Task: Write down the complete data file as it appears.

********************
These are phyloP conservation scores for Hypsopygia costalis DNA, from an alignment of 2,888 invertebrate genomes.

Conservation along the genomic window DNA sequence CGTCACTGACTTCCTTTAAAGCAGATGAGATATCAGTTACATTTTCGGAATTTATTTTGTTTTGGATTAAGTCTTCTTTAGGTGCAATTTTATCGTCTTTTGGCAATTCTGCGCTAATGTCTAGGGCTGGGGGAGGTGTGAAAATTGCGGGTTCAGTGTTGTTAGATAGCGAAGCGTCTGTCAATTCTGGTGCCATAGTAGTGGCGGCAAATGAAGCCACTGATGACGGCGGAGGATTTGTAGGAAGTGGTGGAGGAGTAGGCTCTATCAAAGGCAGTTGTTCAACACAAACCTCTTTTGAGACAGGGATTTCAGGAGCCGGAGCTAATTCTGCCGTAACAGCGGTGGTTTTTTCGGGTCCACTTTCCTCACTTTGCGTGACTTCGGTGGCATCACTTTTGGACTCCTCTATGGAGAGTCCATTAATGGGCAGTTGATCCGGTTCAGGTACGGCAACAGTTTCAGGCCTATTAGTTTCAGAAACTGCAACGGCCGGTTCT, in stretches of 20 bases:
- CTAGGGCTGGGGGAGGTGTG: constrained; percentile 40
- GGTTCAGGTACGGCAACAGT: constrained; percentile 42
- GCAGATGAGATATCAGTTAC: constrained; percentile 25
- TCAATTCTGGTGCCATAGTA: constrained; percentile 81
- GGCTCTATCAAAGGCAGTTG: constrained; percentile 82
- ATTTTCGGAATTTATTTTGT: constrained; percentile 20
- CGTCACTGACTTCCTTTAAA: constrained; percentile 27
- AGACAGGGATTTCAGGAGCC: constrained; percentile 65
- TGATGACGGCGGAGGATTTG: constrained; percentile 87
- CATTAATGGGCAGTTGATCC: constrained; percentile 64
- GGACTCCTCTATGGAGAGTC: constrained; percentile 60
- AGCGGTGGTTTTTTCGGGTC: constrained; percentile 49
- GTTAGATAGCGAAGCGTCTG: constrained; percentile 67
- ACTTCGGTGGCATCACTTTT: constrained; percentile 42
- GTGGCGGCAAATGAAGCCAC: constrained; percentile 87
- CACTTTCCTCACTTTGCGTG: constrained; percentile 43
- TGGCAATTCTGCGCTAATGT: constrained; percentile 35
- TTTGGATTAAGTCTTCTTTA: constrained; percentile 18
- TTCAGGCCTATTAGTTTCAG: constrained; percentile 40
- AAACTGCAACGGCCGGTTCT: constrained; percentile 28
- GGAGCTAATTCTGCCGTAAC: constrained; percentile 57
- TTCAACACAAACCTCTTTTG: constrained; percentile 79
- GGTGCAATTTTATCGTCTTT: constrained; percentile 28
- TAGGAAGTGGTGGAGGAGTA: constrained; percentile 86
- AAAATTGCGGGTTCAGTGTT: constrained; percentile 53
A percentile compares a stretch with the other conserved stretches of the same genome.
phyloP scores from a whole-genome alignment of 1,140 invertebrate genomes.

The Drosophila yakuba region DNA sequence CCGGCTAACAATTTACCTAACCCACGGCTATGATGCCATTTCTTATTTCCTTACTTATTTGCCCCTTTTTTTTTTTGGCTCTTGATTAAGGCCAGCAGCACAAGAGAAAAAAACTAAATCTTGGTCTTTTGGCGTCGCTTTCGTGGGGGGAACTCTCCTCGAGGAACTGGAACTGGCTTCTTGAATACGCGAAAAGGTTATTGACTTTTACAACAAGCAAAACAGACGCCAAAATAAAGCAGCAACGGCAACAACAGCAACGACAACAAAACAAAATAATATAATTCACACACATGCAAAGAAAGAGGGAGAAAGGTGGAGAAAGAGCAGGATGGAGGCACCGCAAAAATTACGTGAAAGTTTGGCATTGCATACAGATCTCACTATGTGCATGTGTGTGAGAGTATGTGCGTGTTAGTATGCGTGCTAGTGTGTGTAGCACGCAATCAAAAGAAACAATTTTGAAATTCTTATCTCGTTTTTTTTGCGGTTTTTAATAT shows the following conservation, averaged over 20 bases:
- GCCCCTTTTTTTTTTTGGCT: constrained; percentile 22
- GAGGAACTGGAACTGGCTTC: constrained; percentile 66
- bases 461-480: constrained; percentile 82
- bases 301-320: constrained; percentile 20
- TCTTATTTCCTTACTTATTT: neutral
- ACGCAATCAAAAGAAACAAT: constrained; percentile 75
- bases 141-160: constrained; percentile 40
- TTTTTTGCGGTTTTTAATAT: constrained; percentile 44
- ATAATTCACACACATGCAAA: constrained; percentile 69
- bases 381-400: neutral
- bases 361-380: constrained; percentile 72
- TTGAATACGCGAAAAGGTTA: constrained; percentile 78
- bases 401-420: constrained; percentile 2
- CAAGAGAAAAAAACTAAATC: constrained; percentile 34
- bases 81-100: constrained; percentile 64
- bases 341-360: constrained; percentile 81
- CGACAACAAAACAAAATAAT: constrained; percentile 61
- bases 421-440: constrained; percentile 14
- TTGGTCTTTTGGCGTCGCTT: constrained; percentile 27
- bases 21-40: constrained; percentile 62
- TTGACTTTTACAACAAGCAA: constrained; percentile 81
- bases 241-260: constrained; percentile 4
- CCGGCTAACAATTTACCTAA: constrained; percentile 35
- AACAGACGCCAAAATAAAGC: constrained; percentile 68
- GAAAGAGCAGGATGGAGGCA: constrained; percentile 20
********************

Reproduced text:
These are phyloP conservation scores for Hypsopygia costalis DNA, from an alignment of 2,888 invertebrate genomes.

Conservation along the genomic window DNA sequence CGTCACTGACTTCCTTTAAAGCAGATGAGATATCAGTTACATTTTCGGAATTTATTTTGTTTTGGATTAAGTCTTCTTTAGGTGCAATTTTATCGTCTTTTGGCAATTCTGCGCTAATGTCTAGGGCTGGGGGAGGTGTGAAAATTGCGGGTTCAGTGTTGTTAGATAGCGAAGCGTCTGTCAATTCTGGTGCCATAGTAGTGGCGGCAAATGAAGCCACTGATGACGGCGGAGGATTTGTAGGAAGTGGTGGAGGAGTAGGCTCTATCAAAGGCAGTTGTTCAACACAAACCTCTTTTGAGACAGGGATTTCAGGAGCCGGAGCTAATTCTGCCGTAACAGCGGTGGTTTTTTCGGGTCCACTTTCCTCACTTTGCGTGACTTCGGTGGCATCACTTTTGGACTCCTCTATGGAGAGTCCATTAATGGGCAGTTGATCCGGTTCAGGTACGGCAACAGTTTCAGGCCTATTAGTTTCAGAAACTGCAACGGCCGGTTCT, in stretches of 20 bases:
- CTAGGGCTGGGGGAGGTGTG: constrained; percentile 40
- GGTTCAGGTACGGCAACAGT: constrained; percentile 42
- GCAGATGAGATATCAGTTAC: constrained; percentile 25
- TCAATTCTGGTGCCATAGTA: constrained; percentile 81
- GGCTCTATCAAAGGCAGTTG: constrained; percentile 82
- ATTTTCGGAATTTATTTTGT: constrained; percentile 20
- CGTCACTGACTTCCTTTAAA: constrained; percentile 27
- AGACAGGGATTTCAGGAGCC: constrained; percentile 65
- TGATGACGGCGGAGGATTTG: constrained; percentile 87
- CATTAATGGGCAGTTGATCC: constrained; percentile 64
- GGACTCCTCTATGGAGAGTC: constrained; percentile 60
- AGCGGTGGTTTTTTCGGGTC: constrained; percentile 49
- GTTAGATAGCGAAGCGTCTG: constrained; percentile 67
- ACTTCGGTGGCATCACTTTT: constrained; percentile 42
- GTGGCGGCAAATGAAGCCAC: constrained; percentile 87
- CACTTTCCTCACTTTGCGTG: constrained; percentile 43
- TGGCAATTCTGCGCTAATGT: constrained; percentile 35
- TTTGGATTAAGTCTTCTTTA: constrained; percentile 18
- TTCAGGCCTATTAGTTTCAG: constrained; percentile 40
- AAACTGCAACGGCCGGTTCT: constrained; percentile 28
- GGAGCTAATTCTGCCGTAAC: constrained; percentile 57
- TTCAACACAAACCTCTTTTG: constrained; percentile 79
- GGTGCAATTTTATCGTCTTT: constrained; percentile 28
- TAGGAAGTGGTGGAGGAGTA: constrained; percentile 86
- AAAATTGCGGGTTCAGTGTT: constrained; percentile 53
A percentile compares a stretch with the other conserved stretches of the same genome.
phyloP scores from a whole-genome alignment of 1,140 invertebrate genomes.

The Drosophila yakuba region DNA sequence CCGGCTAACAATTTACCTAACCCACGGCTATGATGCCATTTCTTATTTCCTTACTTATTTGCCCCTTTTTTTTTTTGGCTCTTGATTAAGGCCAGCAGCACAAGAGAAAAAAACTAAATCTTGGTCTTTTGGCGTCGCTTTCGTGGGGGGAACTCTCCTCGAGGAACTGGAACTGGCTTCTTGAATACGCGAAAAGGTTATTGACTTTTACAACAAGCAAAACAGACGCCAAAATAAAGCAGCAACGGCAACAACAGCAACGACAACAAAACAAAATAATATAATTCACACACATGCAAAGAAAGAGGGAGAAAGGTGGAGAAAGAGCAGGATGGAGGCACCGCAAAAATTACGTGAAAGTTTGGCATTGCATACAGATCTCACTATGTGCATGTGTGTGAGAGTATGTGCGTGTTAGTATGCGTGCTAGTGTGTGTAGCACGCAATCAAAAGAAACAATTTTGAAATTCTTATCTCGTTTTTTTTGCGGTTTTTAATAT shows the following conservation, averaged over 20 bases:
- GCCCCTTTTTTTTTTTGGCT: constrained; percentile 22
- GAGGAACTGGAACTGGCTTC: constrained; percentile 66
- bases 461-480: constrained; percentile 82
- bases 301-320: constrained; percentile 20
- TCTTATTTCCTTACTTATTT: neutral
- ACGCAATCAAAAGAAACAAT: constrained; percentile 75
- bases 141-160: constrained; percentile 40
- TTTTTTGCGGTTTTTAATAT: constrained; percentile 44
- ATAATTCACACACATGCAAA: constrained; percentile 69
- bases 381-400: neutral
- bases 361-380: constrained; percentile 72
- TTGAATACGCGAAAAGGTTA: constrained; percentile 78
- bases 401-420: constrained; percentile 2
- CAAGAGAAAAAAACTAAATC: constrained; percentile 34
- bases 81-100: constrained; percentile 64
- bases 341-360: constrained; percentile 81
- CGACAACAAAACAAAATAAT: constrained; percentile 61
- bases 421-440: constrained; percentile 14
- TTGGTCTTTTGGCGTCGCTT: constrained; percentile 27
- bases 21-40: constrained; percentile 62
- TTGACTTTTACAACAAGCAA: constrained; percentile 81
- bases 241-260: constrained; percentile 4
- CCGGCTAACAATTTACCTAA: constrained; percentile 35
- AACAGACGCCAAAATAAAGC: constrained; percentile 68
- GAAAGAGCAGGATGGAGGCA: constrained; percentile 20